October 31, 2004
Cause And Effect? Or Effect And Cause?

At the end of a short post about a break-in at her apartment, Virginia Postrel writes:

Since Dallas is crime-ridden, and property crimes are a low priority, the police took only a phone report.

I wonder whether that is at least partly backwards. I suspect that it would be equally true if rewritten like this:

Since the Dallas police consider property crime a low priority, and can't be bothered to investigate it in person, Dallas is crime-ridden.

I say 'partly backwards' because there is most likely a vicious circle involved, whereby failing to investigate some crimes leads to higher crime rates in all categories which in turn leads to pressure to investigate even fewer crimes.

Maybe if the Dallas police checked they would find that the burglar was careless enough to leave a fingerprint or two on V.P.'s door. He is almost certainly out committing other crimes today, some of which may well fall into the 'higher-priority' categories. Didn't Giuliani's police commissioner find that a high percentage of petty criminals turned out to be wanted for much more serious offenses?

Posted by Dr. Weevil at October 31, 2004 07:36 PM

We can only hope that maybe the burglar will try the duToit residence next.

Posted by: steevil(Dr Weevil's bro Steve) on October 31, 2004 07:52 PM

This is to be expected. Why should governments protect our property rights when the voters themselves do not?

Posted by: Brett on November 1, 2004 01:34 PM

Burglars get caught only when either they run into an armed homeowner, or the police get lucky. By "get lucky" I mean that one who very well knows he should be wearing gloves because his fingerprints are already on file as a criminal leaves a fingerprint anyhow, or the neighbors saw the burglar and are able to remember faces better than most can, or the burglar tries to unload identifiable stolen items in very much the wrong place. And proving burglary (rather than just receiving stolen goods) generally requires both an on-site identification and being caught with something from the crime scene. So I can see the cops not hoping for much when there aren't any stolen items. But you'll never get lucky if you don't even show up.

I think that failure to pursue property crimes as much as the evidence allows does indeed cause a spiral where not only property crime, but violent crime too, become more common, until the cop shop really doesn't have the resources to pursue a simple property crime because of all the shootings and stabbings. Young men that have got away with one crime repeatedly will become bolder and expect to get away with worse crimes, while younger men may decide that they don't need to worry about the law either. If burglars don't expect homeowners to be armed, they may decide that rather than dealing with pesky alarms, they can simply wait until the owner comes home and turns off the alarm. Then you get homeowners in the hospital now and then, no longer just property crimes. Successful burglars may fight over the division spoils, or try to fight with their fence when he says, "another TV, geez I got a whole room full of TV's. Ten bucks, take it or leave it." They may spend the money on legal or illegal mind-bending substances, some of which can make them much more belligerent and likely to start using whatever weapons are at hand - and they make enough to buy a gun, if they want one. And the suppliers of those illegal substances will now and then try to eliminate the competition by violence.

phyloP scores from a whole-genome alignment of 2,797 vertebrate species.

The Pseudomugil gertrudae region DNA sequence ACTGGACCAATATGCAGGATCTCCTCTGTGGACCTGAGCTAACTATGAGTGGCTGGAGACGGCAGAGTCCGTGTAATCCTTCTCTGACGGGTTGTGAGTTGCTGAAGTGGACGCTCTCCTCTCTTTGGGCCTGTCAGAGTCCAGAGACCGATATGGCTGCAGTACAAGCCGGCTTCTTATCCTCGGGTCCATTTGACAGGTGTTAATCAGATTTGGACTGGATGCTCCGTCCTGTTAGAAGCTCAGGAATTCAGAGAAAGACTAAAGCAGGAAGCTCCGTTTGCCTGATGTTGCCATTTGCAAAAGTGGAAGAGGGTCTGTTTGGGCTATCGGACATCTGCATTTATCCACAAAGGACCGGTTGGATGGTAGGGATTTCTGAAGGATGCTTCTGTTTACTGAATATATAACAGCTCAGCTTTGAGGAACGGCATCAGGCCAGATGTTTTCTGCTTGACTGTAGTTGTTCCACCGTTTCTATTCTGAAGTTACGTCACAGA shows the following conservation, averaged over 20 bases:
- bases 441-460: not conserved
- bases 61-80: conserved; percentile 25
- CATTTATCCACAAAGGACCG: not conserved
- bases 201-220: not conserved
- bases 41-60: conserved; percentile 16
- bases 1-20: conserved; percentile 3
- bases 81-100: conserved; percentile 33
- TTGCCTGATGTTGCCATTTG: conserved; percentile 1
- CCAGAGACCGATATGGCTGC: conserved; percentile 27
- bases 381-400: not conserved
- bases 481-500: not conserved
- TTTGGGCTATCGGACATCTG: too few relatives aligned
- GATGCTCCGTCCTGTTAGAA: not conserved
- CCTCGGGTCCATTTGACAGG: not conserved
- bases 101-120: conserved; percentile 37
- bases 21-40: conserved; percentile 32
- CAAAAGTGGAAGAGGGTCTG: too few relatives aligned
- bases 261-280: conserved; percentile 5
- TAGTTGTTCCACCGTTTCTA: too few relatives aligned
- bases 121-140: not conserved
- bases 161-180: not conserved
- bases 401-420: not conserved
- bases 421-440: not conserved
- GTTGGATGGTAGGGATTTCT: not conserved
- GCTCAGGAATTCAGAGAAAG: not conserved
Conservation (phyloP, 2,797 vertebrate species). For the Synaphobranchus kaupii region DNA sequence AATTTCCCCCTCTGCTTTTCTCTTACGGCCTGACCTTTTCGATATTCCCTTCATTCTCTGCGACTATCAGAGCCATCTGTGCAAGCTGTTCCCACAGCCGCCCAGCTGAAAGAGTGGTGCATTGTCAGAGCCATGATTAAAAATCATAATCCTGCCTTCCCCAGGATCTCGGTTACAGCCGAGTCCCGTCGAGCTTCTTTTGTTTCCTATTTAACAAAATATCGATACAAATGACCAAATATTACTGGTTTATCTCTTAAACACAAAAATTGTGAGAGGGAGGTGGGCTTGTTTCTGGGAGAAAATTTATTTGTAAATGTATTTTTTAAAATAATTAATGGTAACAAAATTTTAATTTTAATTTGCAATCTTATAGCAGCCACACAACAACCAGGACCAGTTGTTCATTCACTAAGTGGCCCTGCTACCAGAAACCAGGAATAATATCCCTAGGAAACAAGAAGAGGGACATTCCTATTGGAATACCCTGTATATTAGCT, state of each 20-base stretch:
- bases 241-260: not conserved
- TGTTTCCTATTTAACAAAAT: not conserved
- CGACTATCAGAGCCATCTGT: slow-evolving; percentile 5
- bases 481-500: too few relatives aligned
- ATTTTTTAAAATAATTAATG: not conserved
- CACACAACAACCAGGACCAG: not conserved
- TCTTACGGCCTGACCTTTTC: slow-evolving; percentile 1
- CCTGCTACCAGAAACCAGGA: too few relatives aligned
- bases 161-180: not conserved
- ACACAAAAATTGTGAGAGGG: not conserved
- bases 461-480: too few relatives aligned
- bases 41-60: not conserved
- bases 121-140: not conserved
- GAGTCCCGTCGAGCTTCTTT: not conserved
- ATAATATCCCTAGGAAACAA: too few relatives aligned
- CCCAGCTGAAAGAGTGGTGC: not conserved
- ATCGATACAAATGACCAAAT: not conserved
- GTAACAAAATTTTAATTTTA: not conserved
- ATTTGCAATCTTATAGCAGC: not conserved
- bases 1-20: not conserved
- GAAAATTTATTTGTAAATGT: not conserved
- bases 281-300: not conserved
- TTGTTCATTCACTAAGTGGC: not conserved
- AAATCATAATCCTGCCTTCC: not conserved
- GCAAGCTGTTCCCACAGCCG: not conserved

In the book The Corner : A Year in the Life of an Inner-City Neighborhood, I saw numerous examples of how ignoring one crime leads to others. In one little vignette, several junkies get together and break into the house of one of the few neighborhood men that works steadily, while he is at work. So this is in broad daylight. They get his refrigerator onto a cart and push it down to a store that will buy used appliances, among other things, without asking too many questions. Police cars pass, but pay no attention. They could not prove on the spot that this is stolen property, but they could certainly note down some names and descriptions, and go looking for the guys when the burglary report comes in - but it won't get them the points that jumping out of the car and busting up a drug sale later will. In other stories, junkies ripped off far more than this - they would tear aluminum siding from the outside of a house and copper piping from the inside and head down to the scrap metal dealers.

So in this neighborhood the honest working man is a chump whose hard-earned dollars wind up subsidizing parasites and drug dealers. Better to draw welfare and stay home so you can guard what's left. And if that gets too boring, you can buy a few hours of paradise in a vial...

Since most of the book was about drug users and dealers, just where was the money coming from? Some came from surbanites who drove into the inner city to buy some drugs. Some came from burglaries. Much came from welfare. Explain to me again why it isn't fair to make drug-testing a condition of drawing welfare?

Posted by: markm on November 1, 2004 08:55 PM

It looks like your filters stripped out both the HTML italic code around the book title and the link to the Amazon page. I'm sure you can look it up yourself if you want to, but just imagine those italics, please.

Posted by: markm on November 1, 2004 08:59 PM

Sorry about that. One of my unsuccessful attempts to stop the flood of spam involved turning off HTML, and I forgot to turn it on again after I turned comments back on.

If you can e-mail me the URLs and instructions on where to insert them, I'll be glad to do that.

Posted by: Dr. Weevil on November 1, 2004 11:04 PM